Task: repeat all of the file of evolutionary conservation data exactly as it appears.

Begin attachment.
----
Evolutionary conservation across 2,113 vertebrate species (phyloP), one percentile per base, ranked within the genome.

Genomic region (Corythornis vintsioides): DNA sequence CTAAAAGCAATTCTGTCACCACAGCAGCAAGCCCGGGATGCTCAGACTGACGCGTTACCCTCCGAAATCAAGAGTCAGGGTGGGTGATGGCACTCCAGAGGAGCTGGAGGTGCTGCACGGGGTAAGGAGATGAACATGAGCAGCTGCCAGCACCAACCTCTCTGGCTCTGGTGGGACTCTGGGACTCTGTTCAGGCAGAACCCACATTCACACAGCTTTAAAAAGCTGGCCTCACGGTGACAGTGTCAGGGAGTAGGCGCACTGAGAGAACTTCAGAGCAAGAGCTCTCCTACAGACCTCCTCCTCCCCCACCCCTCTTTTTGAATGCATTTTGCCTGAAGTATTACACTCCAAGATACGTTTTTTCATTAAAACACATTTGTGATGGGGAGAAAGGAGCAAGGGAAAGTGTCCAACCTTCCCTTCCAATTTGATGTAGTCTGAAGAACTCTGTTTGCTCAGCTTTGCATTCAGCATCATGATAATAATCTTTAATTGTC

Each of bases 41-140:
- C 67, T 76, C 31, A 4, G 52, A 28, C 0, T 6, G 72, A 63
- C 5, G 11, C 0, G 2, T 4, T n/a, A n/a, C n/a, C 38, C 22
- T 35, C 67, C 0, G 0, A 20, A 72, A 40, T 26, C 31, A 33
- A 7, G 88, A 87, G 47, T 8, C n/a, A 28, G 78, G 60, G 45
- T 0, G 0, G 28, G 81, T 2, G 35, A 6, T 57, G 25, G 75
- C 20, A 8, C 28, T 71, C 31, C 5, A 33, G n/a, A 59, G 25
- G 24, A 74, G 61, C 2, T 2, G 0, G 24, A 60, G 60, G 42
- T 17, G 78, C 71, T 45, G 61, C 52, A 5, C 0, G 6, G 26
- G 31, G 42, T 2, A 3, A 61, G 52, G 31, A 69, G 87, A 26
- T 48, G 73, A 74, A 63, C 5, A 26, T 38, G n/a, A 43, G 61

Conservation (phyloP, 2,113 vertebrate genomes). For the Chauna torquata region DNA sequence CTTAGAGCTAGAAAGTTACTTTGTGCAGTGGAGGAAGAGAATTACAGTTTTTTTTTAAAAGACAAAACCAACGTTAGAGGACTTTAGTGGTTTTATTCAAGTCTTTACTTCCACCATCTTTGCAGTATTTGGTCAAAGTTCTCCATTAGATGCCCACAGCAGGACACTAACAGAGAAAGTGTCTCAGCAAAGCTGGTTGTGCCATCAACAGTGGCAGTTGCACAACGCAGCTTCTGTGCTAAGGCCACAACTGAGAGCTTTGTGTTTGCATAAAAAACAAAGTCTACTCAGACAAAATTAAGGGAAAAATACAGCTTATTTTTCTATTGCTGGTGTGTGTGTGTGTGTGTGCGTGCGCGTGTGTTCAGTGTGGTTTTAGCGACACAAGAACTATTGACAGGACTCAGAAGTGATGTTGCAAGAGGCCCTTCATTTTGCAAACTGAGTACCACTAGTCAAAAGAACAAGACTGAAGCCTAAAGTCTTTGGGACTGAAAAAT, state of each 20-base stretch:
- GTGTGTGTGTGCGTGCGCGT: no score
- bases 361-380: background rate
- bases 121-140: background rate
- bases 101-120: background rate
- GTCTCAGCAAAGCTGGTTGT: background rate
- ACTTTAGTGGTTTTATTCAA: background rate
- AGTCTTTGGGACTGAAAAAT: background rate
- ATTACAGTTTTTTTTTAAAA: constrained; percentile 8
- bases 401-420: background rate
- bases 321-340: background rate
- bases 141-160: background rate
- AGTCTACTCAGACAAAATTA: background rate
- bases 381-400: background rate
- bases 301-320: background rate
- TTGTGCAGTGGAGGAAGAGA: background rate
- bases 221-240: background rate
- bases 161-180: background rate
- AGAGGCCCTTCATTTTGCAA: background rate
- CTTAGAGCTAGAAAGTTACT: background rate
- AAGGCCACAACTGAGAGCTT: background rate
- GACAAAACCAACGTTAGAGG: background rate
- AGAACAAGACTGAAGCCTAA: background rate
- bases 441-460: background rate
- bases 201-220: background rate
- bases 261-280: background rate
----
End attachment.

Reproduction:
Evolutionary conservation across 2,113 vertebrate species (phyloP), one percentile per base, ranked within the genome.

Genomic region (Corythornis vintsioides): DNA sequence CTAAAAGCAATTCTGTCACCACAGCAGCAAGCCCGGGATGCTCAGACTGACGCGTTACCCTCCGAAATCAAGAGTCAGGGTGGGTGATGGCACTCCAGAGGAGCTGGAGGTGCTGCACGGGGTAAGGAGATGAACATGAGCAGCTGCCAGCACCAACCTCTCTGGCTCTGGTGGGACTCTGGGACTCTGTTCAGGCAGAACCCACATTCACACAGCTTTAAAAAGCTGGCCTCACGGTGACAGTGTCAGGGAGTAGGCGCACTGAGAGAACTTCAGAGCAAGAGCTCTCCTACAGACCTCCTCCTCCCCCACCCCTCTTTTTGAATGCATTTTGCCTGAAGTATTACACTCCAAGATACGTTTTTTCATTAAAACACATTTGTGATGGGGAGAAAGGAGCAAGGGAAAGTGTCCAACCTTCCCTTCCAATTTGATGTAGTCTGAAGAACTCTGTTTGCTCAGCTTTGCATTCAGCATCATGATAATAATCTTTAATTGTC

Each of bases 41-140:
- C 67, T 76, C 31, A 4, G 52, A 28, C 0, T 6, G 72, A 63
- C 5, G 11, C 0, G 2, T 4, T n/a, A n/a, C n/a, C 38, C 22
- T 35, C 67, C 0, G 0, A 20, A 72, A 40, T 26, C 31, A 33
- A 7, G 88, A 87, G 47, T 8, C n/a, A 28, G 78, G 60, G 45
- T 0, G 0, G 28, G 81, T 2, G 35, A 6, T 57, G 25, G 75
- C 20, A 8, C 28, T 71, C 31, C 5, A 33, G n/a, A 59, G 25
- G 24, A 74, G 61, C 2, T 2, G 0, G 24, A 60, G 60, G 42
- T 17, G 78, C 71, T 45, G 61, C 52, A 5, C 0, G 6, G 26
- G 31, G 42, T 2, A 3, A 61, G 52, G 31, A 69, G 87, A 26
- T 48, G 73, A 74, A 63, C 5, A 26, T 38, G n/a, A 43, G 61

Conservation (phyloP, 2,113 vertebrate genomes). For the Chauna torquata region DNA sequence CTTAGAGCTAGAAAGTTACTTTGTGCAGTGGAGGAAGAGAATTACAGTTTTTTTTTAAAAGACAAAACCAACGTTAGAGGACTTTAGTGGTTTTATTCAAGTCTTTACTTCCACCATCTTTGCAGTATTTGGTCAAAGTTCTCCATTAGATGCCCACAGCAGGACACTAACAGAGAAAGTGTCTCAGCAAAGCTGGTTGTGCCATCAACAGTGGCAGTTGCACAACGCAGCTTCTGTGCTAAGGCCACAACTGAGAGCTTTGTGTTTGCATAAAAAACAAAGTCTACTCAGACAAAATTAAGGGAAAAATACAGCTTATTTTTCTATTGCTGGTGTGTGTGTGTGTGTGTGCGTGCGCGTGTGTTCAGTGTGGTTTTAGCGACACAAGAACTATTGACAGGACTCAGAAGTGATGTTGCAAGAGGCCCTTCATTTTGCAAACTGAGTACCACTAGTCAAAAGAACAAGACTGAAGCCTAAAGTCTTTGGGACTGAAAAAT, state of each 20-base stretch:
- GTGTGTGTGTGCGTGCGCGT: no score
- bases 361-380: background rate
- bases 121-140: background rate
- bases 101-120: background rate
- GTCTCAGCAAAGCTGGTTGT: background rate
- ACTTTAGTGGTTTTATTCAA: background rate
- AGTCTTTGGGACTGAAAAAT: background rate
- ATTACAGTTTTTTTTTAAAA: constrained; percentile 8
- bases 401-420: background rate
- bases 321-340: background rate
- bases 141-160: background rate
- AGTCTACTCAGACAAAATTA: background rate
- bases 381-400: background rate
- bases 301-320: background rate
- TTGTGCAGTGGAGGAAGAGA: background rate
- bases 221-240: background rate
- bases 161-180: background rate
- AGAGGCCCTTCATTTTGCAA: background rate
- CTTAGAGCTAGAAAGTTACT: background rate
- AAGGCCACAACTGAGAGCTT: background rate
- GACAAAACCAACGTTAGAGG: background rate
- AGAACAAGACTGAAGCCTAA: background rate
- bases 441-460: background rate
- bases 201-220: background rate
- bases 261-280: background rate